Friends to the east are buried under snow and ice. To the south, it’s sunny days and pollinators already at work. Here, the yard’s largest blood currant (Ribes sanguineum) is starting to leaf out. Last year, I was surprised to see how long it took some newly planted natives — serviceberry, oceanspray — to show any signs of life. I almost proclaimed the oceanspray dead, mid-spring. This year I’m happy to see something rearing to go.
At the beginning of the month, I noticed green buds along the stems and several leaves about to unfurl. These bright hits of green were easily seen from the kitchen window, almost too good to be true. Then we got a foot of snow, and I feared that January’s false spring had been punished.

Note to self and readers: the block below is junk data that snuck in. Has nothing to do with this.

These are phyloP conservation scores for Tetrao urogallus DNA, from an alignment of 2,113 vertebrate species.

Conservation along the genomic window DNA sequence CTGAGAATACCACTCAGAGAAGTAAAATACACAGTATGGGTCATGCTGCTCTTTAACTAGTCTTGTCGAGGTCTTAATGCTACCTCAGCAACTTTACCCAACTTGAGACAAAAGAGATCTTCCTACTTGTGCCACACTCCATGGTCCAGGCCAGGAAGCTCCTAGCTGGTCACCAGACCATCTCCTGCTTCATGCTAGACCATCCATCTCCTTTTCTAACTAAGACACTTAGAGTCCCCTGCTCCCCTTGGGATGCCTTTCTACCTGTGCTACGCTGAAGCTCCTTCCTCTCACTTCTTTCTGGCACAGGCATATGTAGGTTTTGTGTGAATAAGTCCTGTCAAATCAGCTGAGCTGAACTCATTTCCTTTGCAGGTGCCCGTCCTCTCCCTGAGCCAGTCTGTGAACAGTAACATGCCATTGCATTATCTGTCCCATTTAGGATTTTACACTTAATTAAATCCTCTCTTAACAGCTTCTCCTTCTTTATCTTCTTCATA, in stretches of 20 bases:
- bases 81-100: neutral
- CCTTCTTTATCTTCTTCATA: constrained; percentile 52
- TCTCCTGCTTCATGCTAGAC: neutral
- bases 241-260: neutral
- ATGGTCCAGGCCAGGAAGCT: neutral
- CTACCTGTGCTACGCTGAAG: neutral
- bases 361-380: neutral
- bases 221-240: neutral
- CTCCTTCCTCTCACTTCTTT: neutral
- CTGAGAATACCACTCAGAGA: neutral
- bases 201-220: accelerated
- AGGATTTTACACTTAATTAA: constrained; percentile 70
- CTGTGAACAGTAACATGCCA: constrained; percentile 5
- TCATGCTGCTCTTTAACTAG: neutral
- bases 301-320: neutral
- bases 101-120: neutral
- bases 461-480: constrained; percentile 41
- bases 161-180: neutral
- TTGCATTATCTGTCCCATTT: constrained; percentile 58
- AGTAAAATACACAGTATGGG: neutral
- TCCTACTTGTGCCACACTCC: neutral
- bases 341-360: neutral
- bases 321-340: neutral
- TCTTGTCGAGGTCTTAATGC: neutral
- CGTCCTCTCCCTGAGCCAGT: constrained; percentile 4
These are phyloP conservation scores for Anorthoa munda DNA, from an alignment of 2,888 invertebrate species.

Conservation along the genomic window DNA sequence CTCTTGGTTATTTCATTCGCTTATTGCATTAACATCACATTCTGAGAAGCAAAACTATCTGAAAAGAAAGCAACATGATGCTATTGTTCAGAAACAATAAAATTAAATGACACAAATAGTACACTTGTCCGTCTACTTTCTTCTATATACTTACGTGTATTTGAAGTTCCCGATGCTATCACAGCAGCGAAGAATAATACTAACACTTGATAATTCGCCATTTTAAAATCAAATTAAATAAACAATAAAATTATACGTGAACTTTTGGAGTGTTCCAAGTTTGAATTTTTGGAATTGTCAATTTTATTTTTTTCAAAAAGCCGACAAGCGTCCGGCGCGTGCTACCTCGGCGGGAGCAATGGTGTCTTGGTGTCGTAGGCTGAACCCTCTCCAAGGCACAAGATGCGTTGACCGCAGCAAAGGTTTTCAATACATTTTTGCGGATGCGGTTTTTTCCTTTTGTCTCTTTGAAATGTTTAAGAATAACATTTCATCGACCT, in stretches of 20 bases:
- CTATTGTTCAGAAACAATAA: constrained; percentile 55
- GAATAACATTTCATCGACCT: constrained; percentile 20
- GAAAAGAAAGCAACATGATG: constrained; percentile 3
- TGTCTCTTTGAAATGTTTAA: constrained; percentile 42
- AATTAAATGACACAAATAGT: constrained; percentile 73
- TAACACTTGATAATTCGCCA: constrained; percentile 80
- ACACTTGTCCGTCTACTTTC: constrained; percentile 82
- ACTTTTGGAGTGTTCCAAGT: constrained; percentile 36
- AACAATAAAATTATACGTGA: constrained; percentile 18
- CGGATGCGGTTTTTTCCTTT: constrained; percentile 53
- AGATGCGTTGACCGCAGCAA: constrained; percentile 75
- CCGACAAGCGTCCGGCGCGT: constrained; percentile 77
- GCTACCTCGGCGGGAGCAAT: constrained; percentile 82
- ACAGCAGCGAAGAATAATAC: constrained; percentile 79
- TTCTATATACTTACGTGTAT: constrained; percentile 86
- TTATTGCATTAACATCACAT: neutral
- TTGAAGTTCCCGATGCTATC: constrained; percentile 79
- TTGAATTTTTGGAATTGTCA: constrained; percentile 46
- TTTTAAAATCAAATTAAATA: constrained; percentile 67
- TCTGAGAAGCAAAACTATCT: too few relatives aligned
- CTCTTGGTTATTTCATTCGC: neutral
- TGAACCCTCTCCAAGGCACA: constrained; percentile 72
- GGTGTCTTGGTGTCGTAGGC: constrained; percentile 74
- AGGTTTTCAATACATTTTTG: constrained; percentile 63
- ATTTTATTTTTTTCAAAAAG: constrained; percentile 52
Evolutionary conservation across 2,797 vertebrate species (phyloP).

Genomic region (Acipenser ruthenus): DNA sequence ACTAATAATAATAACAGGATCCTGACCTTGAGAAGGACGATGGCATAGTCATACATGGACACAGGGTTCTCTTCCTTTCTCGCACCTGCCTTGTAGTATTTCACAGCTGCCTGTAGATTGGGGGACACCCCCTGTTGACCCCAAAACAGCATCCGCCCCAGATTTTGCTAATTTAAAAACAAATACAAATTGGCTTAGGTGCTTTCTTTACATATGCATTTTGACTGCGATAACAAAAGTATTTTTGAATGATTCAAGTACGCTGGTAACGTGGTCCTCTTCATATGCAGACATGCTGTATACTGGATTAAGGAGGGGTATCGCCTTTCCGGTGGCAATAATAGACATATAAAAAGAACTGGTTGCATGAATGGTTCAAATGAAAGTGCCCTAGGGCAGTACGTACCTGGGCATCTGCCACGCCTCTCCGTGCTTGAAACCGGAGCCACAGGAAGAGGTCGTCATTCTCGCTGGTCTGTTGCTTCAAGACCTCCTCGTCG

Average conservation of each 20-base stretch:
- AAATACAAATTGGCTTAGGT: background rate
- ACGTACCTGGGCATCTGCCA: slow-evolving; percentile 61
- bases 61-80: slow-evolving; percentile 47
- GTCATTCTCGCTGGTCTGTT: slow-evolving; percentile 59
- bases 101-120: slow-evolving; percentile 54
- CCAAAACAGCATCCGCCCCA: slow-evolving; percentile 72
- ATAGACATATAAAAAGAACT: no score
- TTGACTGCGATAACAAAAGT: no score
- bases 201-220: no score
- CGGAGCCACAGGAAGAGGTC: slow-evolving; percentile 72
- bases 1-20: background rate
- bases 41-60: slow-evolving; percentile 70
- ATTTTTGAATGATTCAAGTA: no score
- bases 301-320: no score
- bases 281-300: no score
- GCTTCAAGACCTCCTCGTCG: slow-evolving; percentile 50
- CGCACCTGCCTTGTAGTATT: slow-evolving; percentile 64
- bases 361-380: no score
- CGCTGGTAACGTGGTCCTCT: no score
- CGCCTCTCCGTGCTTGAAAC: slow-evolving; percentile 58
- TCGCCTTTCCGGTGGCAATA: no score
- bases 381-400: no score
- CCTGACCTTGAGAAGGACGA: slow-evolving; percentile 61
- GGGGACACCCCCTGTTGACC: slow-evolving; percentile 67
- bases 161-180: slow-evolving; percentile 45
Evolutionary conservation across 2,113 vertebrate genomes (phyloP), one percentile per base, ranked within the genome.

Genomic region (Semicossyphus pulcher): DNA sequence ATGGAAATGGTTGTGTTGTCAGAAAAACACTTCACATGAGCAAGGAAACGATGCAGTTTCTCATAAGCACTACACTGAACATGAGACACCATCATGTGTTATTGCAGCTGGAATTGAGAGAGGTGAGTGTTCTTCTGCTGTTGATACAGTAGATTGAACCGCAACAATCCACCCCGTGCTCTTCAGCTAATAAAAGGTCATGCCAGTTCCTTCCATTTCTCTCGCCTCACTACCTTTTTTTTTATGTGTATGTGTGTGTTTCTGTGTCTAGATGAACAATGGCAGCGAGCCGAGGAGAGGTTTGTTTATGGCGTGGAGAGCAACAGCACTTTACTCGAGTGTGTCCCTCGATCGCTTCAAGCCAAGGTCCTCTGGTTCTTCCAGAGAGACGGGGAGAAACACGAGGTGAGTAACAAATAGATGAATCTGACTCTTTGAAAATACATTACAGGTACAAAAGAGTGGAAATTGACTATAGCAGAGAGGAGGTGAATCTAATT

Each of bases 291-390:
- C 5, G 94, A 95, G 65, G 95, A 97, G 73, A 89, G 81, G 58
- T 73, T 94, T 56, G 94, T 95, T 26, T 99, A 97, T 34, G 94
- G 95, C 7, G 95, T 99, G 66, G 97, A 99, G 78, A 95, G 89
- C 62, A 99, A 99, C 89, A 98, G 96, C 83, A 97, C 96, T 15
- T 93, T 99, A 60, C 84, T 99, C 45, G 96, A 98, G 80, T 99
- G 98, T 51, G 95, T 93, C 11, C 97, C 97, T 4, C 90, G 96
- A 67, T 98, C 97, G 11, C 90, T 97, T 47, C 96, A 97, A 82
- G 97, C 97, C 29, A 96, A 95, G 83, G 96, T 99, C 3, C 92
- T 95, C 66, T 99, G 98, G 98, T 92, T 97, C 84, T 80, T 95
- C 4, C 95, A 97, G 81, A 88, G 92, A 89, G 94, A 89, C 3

Not so. Heavy rains quickly melted the snow and this currant continues toward spring. Two smaller blood currants (~18″) haven’t shown any life yet, but this particular plant has been a vigorous grower ever since I bought it last February. It was about 30″ high then, in a one-gallon container. It’s now standing 62″ — its three main stems doubled in length in one year. I don’t know how common this is, but The Gossler Guide to the Best Hardy Shrubs mentions that for their blood currants, they’ve seen “2–3 feet of growth on small plants.”